Burnout Legends (PSP) Review

Developer: EA London / Publisher: EA Games || Overall: 9.3/10

The PSP’s first Burnout game isn’t an entirely new title in the Burnout series; rather, it is more like a compilation of all of the best parts of Burnout 1, Burnout 2, and Burnout 3, using the physics and gameplay engine of Burnout 3. Burnout Legends is a perfect arcade racer for the PSP, capturing the feel of its console counterparts amazingly well. Burnout Legends works perfectly for a portable without skimping on what makes the Burnout series great in the first place.

To put it bluntly, Burnout Legends is a great game. Just like every other game in the series, it revolves around high speed racing action full of dodging traffic and crashing into your competitors as you try to place in an event. The basic formula for Burnout is amplified by the sheer amount of modes and things you can do in the game; you’ll never be bored. For PSP owners that haven’t gotten around to buying any of the Burnout games prior to Burnout Revenge, Burnout Legends is a must-have. Even for people that have all the Burnout games, Burnout Legends’ value will come with its portability and its truthfulness to its console roots.

As for the modes and events you’ll see in the game, they should be familiar to any Burnout fan. There are the World Tour, Single Event, and Multiplayer modes with the events of Race, Time Attack, Road Rage, Pursuit, Crash, Eliminator, Grand Prix, Face-Off, and Burning Lap – it’s all here. In World Tour mode there’s also the different car classes of Compact, Muscle, Coupe, Sport, and Super. Each World Tour class has its own set of challenges that includes a mixture of the previously mentioned events, with each class getting more difficult and speeds reaching higher levels.

As for the events: In Race, you’ll go up against three other opponents and try to get in first place. Time Attack is a Single Event mode-specific event in which you just try to get the fastest time you can for a particular track. In Road Rage you’ll attempt to get a certain amount of takedowns before your car is destroyed. In Pursuit, you’ll drive a cop car and attempt to chase and bring down another car within a time limit. For Crash, there are exactly 100 levels in which you try to rack up as much damage as you can, by crashing. In Eliminator, it’s like a regular race except that the racer that places last in each lap is eliminated. Grand-Prix offers a run-of-the-mill tournament mode in which you’ll race through a certain amount of tracks and earn points based on what you placed in each race. Face-Off is a one on one race, and Burning Lap is basically like Time Attack except you’re in a supercharged car with the nitro gauge filled up the whole way. Needless to say, there’s plenty to do in the game.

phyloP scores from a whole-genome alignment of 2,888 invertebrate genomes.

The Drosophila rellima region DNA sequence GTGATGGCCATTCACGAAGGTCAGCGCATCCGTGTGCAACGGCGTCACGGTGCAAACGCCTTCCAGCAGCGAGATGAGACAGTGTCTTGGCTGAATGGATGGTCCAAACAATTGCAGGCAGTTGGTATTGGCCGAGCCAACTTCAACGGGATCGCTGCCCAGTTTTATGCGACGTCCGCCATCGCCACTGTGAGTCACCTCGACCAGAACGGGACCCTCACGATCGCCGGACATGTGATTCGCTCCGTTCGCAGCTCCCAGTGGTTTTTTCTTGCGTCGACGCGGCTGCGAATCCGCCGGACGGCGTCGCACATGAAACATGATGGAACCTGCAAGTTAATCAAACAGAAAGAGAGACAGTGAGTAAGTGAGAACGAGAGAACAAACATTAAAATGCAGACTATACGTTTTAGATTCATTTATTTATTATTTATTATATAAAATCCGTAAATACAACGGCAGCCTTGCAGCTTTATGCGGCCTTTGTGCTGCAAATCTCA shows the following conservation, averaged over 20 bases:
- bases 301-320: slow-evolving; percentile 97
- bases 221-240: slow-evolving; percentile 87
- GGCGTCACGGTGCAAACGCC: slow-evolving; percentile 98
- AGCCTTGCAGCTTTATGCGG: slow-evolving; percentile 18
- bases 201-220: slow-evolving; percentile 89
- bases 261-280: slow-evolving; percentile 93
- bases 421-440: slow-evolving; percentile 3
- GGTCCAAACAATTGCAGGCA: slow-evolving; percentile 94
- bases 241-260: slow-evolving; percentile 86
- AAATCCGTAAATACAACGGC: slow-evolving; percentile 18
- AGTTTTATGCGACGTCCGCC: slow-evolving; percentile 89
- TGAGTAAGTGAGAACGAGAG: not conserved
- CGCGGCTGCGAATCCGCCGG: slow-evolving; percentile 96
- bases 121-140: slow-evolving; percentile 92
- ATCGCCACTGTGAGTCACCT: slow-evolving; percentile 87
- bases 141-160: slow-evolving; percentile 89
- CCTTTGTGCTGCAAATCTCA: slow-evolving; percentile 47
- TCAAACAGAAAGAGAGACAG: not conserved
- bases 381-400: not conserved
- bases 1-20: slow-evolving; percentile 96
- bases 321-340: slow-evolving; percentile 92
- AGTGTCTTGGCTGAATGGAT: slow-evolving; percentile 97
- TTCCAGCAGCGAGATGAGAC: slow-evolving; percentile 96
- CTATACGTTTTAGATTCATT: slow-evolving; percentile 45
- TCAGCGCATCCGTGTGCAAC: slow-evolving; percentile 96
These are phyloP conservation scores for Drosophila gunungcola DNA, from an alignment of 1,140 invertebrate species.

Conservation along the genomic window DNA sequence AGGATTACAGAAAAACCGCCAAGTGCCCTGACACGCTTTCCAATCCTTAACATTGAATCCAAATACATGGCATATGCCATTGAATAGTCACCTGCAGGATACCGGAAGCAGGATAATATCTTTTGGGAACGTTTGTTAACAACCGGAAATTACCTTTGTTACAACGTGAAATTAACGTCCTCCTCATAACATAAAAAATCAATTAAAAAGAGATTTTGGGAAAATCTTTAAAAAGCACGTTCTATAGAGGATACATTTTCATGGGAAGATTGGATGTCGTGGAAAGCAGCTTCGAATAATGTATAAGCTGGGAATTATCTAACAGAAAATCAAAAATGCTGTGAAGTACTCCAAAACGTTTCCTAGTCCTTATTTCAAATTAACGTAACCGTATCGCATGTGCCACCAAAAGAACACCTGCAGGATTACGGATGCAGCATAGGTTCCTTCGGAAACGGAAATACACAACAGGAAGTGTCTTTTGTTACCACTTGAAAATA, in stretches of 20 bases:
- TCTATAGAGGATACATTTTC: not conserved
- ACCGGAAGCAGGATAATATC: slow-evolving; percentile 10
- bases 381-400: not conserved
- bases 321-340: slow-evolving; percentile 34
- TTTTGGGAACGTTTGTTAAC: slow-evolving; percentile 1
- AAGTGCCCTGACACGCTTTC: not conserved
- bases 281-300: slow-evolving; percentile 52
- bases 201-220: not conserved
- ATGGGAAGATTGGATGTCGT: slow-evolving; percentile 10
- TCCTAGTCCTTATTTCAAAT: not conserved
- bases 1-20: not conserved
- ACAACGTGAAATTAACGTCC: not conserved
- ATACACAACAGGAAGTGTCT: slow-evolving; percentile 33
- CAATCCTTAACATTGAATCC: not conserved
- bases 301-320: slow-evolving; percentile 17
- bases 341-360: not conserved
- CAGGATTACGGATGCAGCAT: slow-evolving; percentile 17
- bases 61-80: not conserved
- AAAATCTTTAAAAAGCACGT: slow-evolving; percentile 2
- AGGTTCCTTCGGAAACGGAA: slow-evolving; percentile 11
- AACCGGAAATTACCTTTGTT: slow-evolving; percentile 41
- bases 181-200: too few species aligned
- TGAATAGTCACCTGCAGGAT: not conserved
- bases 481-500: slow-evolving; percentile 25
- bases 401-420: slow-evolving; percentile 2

The PSP’s analog nub isn’t plagued by sensitivity issues, and feels just about perfect control-wise. The only thing that might make a difference, though, is your thumb could start to hurt after a long hour or so of playing. Because of the absence of a second analog stick on the PSP, you’ll have to resort to pressing a button for your gas.

The graphics in Burnout Legends are really some of the best you’ll be seeing at this stage of the PSP’s life. It’s nothing short of eye candy (for a handheld) and looks very similar in terms of graphical quality compared to Burnout 3. The sound also compliments the game very well, on the sound effects and music side. Though there are 21 songs in the soundtrack, it isn’t very diverse after long amounts of playing and you’ll start wanting to hear stuff that is a little bit different than the punk/rock repertoire included. Sound effects overall are very nice as well, but during Crash mode, the sound can get a little bit irritating when you sit there waiting for the end of a Crash event. It is just the long monotonous noises of car horns that can get on your nerves, especially since the volume isn’t decreased in-game while the monetary damage is calculated.

There are a couple of nifty points to the game, such as the amount of cars and game sharing. As a total, there are 89 cars to unlock and if you can find a friend you can challenge them a “Collector Challenge” in which you can win a car they have that you want in your quest to collect all the cars in the game. Game sharing allows you to play with a friend in a one-on-one race or let them play a single-player demo of the game. So, anyone with a PSP (no UMD required) can play a game of Burnout Legends against you.

As for what’s bad about the game, there really aren’t many things to pick out. The game can be buggy at times, the most apparent bug being shaking floor texture panels. Once during a Crash event, I hit a car so hard that I opened up a portal to a void in which my car just kept falling. Even after Crashbreaker (if I had even thought in the first place it would do anything), I wasn’t able to get out of the void until the end of the event. It may have just been a fluke to discover the void, but the floor textures shaking around should have been fixed. What could be seen as a discerning point about the game is that there is no Infrastructure mode present that would allow you to play the game over the Internet.

Burnout Legends is a recommendable game to any PSP owner who likes arcade racers. For what is included in the game and its myriad of challenges, modes, events, and amazing value of gameplay, it really is worth the price. It can’t be stressed any more that Burnout Legends is one of the greatest PSP games on the market right now.

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